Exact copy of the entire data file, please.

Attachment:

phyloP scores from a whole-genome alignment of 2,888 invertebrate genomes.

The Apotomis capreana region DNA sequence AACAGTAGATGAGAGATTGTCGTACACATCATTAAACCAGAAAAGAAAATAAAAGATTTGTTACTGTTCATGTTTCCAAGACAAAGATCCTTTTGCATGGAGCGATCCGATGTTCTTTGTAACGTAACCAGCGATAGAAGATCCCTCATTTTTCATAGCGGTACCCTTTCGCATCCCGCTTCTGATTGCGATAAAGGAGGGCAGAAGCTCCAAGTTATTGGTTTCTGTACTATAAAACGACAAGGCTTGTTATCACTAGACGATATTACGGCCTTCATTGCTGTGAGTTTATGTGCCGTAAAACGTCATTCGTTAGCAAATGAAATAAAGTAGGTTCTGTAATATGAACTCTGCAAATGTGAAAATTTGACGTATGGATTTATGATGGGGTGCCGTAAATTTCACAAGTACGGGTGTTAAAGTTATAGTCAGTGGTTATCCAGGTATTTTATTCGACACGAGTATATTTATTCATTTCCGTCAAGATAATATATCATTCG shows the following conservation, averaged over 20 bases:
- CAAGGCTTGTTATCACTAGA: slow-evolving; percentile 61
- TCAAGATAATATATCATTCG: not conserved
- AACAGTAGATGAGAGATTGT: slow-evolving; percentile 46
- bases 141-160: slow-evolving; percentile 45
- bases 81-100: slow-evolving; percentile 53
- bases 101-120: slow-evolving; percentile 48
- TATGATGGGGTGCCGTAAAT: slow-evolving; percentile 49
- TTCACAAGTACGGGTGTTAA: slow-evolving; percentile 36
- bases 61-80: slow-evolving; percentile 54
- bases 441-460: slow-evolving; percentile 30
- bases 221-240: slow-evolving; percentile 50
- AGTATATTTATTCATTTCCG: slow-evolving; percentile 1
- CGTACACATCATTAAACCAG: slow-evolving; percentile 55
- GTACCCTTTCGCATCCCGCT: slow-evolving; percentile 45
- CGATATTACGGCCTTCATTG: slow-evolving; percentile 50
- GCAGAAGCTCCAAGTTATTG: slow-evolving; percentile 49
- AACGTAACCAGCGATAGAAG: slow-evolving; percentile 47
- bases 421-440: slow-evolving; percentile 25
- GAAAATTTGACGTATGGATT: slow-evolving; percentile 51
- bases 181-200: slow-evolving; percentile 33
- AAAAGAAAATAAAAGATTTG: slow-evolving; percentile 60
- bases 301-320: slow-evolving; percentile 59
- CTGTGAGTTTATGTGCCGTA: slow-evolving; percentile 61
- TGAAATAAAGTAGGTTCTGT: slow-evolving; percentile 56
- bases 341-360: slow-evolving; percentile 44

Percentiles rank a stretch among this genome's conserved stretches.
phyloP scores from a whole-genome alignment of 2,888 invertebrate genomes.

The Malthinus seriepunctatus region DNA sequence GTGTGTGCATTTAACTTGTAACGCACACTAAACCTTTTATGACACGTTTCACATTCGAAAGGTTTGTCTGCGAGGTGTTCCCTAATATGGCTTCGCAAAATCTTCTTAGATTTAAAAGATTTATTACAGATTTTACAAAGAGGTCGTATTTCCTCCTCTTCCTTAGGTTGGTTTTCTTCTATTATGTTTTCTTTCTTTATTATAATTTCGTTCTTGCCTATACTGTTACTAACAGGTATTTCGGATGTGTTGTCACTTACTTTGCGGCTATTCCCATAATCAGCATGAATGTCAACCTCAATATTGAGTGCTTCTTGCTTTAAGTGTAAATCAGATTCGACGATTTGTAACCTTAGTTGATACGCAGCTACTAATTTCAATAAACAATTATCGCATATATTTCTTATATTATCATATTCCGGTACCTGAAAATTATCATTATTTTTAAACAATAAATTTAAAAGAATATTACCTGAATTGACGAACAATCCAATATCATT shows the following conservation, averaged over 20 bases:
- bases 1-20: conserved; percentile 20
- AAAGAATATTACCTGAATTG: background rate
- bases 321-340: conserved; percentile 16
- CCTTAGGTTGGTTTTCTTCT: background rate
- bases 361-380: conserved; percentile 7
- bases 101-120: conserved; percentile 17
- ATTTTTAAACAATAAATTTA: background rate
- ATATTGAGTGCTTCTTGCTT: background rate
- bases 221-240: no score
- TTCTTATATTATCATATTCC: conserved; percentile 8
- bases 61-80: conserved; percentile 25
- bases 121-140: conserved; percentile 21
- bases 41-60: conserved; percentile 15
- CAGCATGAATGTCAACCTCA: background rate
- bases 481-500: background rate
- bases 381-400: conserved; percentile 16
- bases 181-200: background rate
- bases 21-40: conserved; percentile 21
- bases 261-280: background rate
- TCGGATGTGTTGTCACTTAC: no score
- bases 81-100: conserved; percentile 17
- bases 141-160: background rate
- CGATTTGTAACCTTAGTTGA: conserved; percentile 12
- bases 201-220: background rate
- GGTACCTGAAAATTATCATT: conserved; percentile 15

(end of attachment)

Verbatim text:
phyloP scores from a whole-genome alignment of 2,888 invertebrate genomes.

The Apotomis capreana region DNA sequence AACAGTAGATGAGAGATTGTCGTACACATCATTAAACCAGAAAAGAAAATAAAAGATTTGTTACTGTTCATGTTTCCAAGACAAAGATCCTTTTGCATGGAGCGATCCGATGTTCTTTGTAACGTAACCAGCGATAGAAGATCCCTCATTTTTCATAGCGGTACCCTTTCGCATCCCGCTTCTGATTGCGATAAAGGAGGGCAGAAGCTCCAAGTTATTGGTTTCTGTACTATAAAACGACAAGGCTTGTTATCACTAGACGATATTACGGCCTTCATTGCTGTGAGTTTATGTGCCGTAAAACGTCATTCGTTAGCAAATGAAATAAAGTAGGTTCTGTAATATGAACTCTGCAAATGTGAAAATTTGACGTATGGATTTATGATGGGGTGCCGTAAATTTCACAAGTACGGGTGTTAAAGTTATAGTCAGTGGTTATCCAGGTATTTTATTCGACACGAGTATATTTATTCATTTCCGTCAAGATAATATATCATTCG shows the following conservation, averaged over 20 bases:
- CAAGGCTTGTTATCACTAGA: slow-evolving; percentile 61
- TCAAGATAATATATCATTCG: not conserved
- AACAGTAGATGAGAGATTGT: slow-evolving; percentile 46
- bases 141-160: slow-evolving; percentile 45
- bases 81-100: slow-evolving; percentile 53
- bases 101-120: slow-evolving; percentile 48
- TATGATGGGGTGCCGTAAAT: slow-evolving; percentile 49
- TTCACAAGTACGGGTGTTAA: slow-evolving; percentile 36
- bases 61-80: slow-evolving; percentile 54
- bases 441-460: slow-evolving; percentile 30
- bases 221-240: slow-evolving; percentile 50
- AGTATATTTATTCATTTCCG: slow-evolving; percentile 1
- CGTACACATCATTAAACCAG: slow-evolving; percentile 55
- GTACCCTTTCGCATCCCGCT: slow-evolving; percentile 45
- CGATATTACGGCCTTCATTG: slow-evolving; percentile 50
- GCAGAAGCTCCAAGTTATTG: slow-evolving; percentile 49
- AACGTAACCAGCGATAGAAG: slow-evolving; percentile 47
- bases 421-440: slow-evolving; percentile 25
- GAAAATTTGACGTATGGATT: slow-evolving; percentile 51
- bases 181-200: slow-evolving; percentile 33
- AAAAGAAAATAAAAGATTTG: slow-evolving; percentile 60
- bases 301-320: slow-evolving; percentile 59
- CTGTGAGTTTATGTGCCGTA: slow-evolving; percentile 61
- TGAAATAAAGTAGGTTCTGT: slow-evolving; percentile 56
- bases 341-360: slow-evolving; percentile 44

Percentiles rank a stretch among this genome's conserved stretches.
phyloP scores from a whole-genome alignment of 2,888 invertebrate genomes.

The Malthinus seriepunctatus region DNA sequence GTGTGTGCATTTAACTTGTAACGCACACTAAACCTTTTATGACACGTTTCACATTCGAAAGGTTTGTCTGCGAGGTGTTCCCTAATATGGCTTCGCAAAATCTTCTTAGATTTAAAAGATTTATTACAGATTTTACAAAGAGGTCGTATTTCCTCCTCTTCCTTAGGTTGGTTTTCTTCTATTATGTTTTCTTTCTTTATTATAATTTCGTTCTTGCCTATACTGTTACTAACAGGTATTTCGGATGTGTTGTCACTTACTTTGCGGCTATTCCCATAATCAGCATGAATGTCAACCTCAATATTGAGTGCTTCTTGCTTTAAGTGTAAATCAGATTCGACGATTTGTAACCTTAGTTGATACGCAGCTACTAATTTCAATAAACAATTATCGCATATATTTCTTATATTATCATATTCCGGTACCTGAAAATTATCATTATTTTTAAACAATAAATTTAAAAGAATATTACCTGAATTGACGAACAATCCAATATCATT shows the following conservation, averaged over 20 bases:
- bases 1-20: conserved; percentile 20
- AAAGAATATTACCTGAATTG: background rate
- bases 321-340: conserved; percentile 16
- CCTTAGGTTGGTTTTCTTCT: background rate
- bases 361-380: conserved; percentile 7
- bases 101-120: conserved; percentile 17
- ATTTTTAAACAATAAATTTA: background rate
- ATATTGAGTGCTTCTTGCTT: background rate
- bases 221-240: no score
- TTCTTATATTATCATATTCC: conserved; percentile 8
- bases 61-80: conserved; percentile 25
- bases 121-140: conserved; percentile 21
- bases 41-60: conserved; percentile 15
- CAGCATGAATGTCAACCTCA: background rate
- bases 481-500: background rate
- bases 381-400: conserved; percentile 16
- bases 181-200: background rate
- bases 21-40: conserved; percentile 21
- bases 261-280: background rate
- TCGGATGTGTTGTCACTTAC: no score
- bases 81-100: conserved; percentile 17
- bases 141-160: background rate
- CGATTTGTAACCTTAGTTGA: conserved; percentile 12
- bases 201-220: background rate
- GGTACCTGAAAATTATCATT: conserved; percentile 15